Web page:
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What I Actually Do: Joure

When the credits fade in during STARDROP's introduction scene it reads: Created By Joure Visser. I don't think that's asking too much since I did create the game. I noticed that with a lot of other small scale projects you'll see a name pass by multiple times if the developer took on various roles.

I could do the very same thing with STARDROP but I won't. I feel that "created by" sums up my role perfectly. I am a level designer first and foremost. It's what I enjoy the most. Crafting worlds and places, or in this case, space ships and space stations.

But I'm going to go into what I do on STARDROP in a little bit more detail. It's my blog I should have some rights to brag a little.... right? hmm.

Level Design

So, as I mentioned I do level design. With STARDROP it's a lot more demanding because I have so many other responsibilities to fulfill I can't always focus on that aspect as much as I would like to. Don't get me wrong, I put the gameplay aspect first, always, yet visually I have to manage between other responsibilities.

For STARDROP, levels are quite small and dense. It enables me to keep my focus on them while still dealing with more complex systems. Each level has to have something engaging. something that's worth spending time in. That might not always pan out the way I planned. The cargo deck on board the SD-01 for instance had to exist so that the player is able to work his way around the security gates. While it does serve it's purpose and it was an important area, it's still mainly quite a large open area with too little to do in except for looking at stuff.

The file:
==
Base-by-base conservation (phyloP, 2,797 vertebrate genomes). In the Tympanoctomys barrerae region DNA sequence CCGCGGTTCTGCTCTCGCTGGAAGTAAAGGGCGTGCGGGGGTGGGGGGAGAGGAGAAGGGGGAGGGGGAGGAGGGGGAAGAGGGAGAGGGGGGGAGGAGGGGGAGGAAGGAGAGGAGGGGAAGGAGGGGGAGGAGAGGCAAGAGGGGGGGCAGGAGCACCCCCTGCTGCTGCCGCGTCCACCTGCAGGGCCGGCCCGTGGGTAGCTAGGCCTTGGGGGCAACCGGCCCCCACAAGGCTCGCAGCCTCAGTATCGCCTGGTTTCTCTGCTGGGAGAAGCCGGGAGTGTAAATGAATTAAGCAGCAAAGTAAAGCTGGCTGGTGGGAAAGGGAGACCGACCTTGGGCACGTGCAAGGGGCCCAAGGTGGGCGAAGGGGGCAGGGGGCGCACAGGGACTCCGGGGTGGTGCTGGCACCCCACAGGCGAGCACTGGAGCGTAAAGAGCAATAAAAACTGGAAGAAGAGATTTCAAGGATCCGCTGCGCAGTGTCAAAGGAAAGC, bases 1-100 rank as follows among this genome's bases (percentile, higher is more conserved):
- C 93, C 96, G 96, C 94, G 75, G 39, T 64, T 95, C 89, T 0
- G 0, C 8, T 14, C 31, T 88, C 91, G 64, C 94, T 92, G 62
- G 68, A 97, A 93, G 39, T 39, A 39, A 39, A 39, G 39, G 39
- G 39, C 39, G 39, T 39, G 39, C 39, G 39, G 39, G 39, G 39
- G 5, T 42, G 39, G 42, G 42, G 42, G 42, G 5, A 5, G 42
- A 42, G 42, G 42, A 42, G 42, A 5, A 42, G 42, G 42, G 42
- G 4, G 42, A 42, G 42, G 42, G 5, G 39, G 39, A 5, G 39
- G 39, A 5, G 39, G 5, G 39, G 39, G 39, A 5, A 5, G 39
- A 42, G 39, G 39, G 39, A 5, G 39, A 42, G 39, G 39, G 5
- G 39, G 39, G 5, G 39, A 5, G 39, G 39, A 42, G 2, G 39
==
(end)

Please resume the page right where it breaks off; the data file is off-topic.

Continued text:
It's the only area in chapter one that I still want to do more with but currently am not able to. I'm not yet sure if I will do something more with it or what that could be, but it's there.

When I design a level I always think about story elements. Show don't tell or, environmental story telling are amazing ways to convey something without having to narrate it to the player. For STARDROP however it's a little bit more difficult. When you create a shooter or a zombie game for instance it's a lot easier to come up with situations like that. You can make a house messy and have a table flipped on its side and bullet marks in the walls and make the room just messy. along with scratch marks on the wall and it's easy to see that there has been some sort of stand-off.

STARDROP in nature is not a violent game and so it's a lot harder to come up with these sort of situations. Access to limited assets like models and the like is also something that I have to deal with. but overall I have been able to manage it okay. I want to expand on this more later down the road and left the good stuff for the actual STARDROP exploration section.

Game Design

This one is not completely new to me. As a level designer gameplay elements is something you have to work with constantly. So coming up with these systems is not a big problem. However, and this is why I am such an avid Unreal Engine 4 supporter is the blueprint system.

My background lies in the Source Engine by Valve. I was limited to what I could do inside the level editor and while it's incredibly extensive it has it's limits. I cannot simply just add a log collection system. I could hack it kind of into it, but it would be incredibly limited and not at all desirable.

UE4 has set me free. I cannot code for the life of me but I can understand the blueprint system. Dedicated programmers will shudder at the idea and who can blame them, but for people like myself it's been a blessing. STARDROP is almost 100% made in blueprints and I am able to do all this stuff by myself thanks to the insane amount of tutorials and documentation out there to help me figure it out.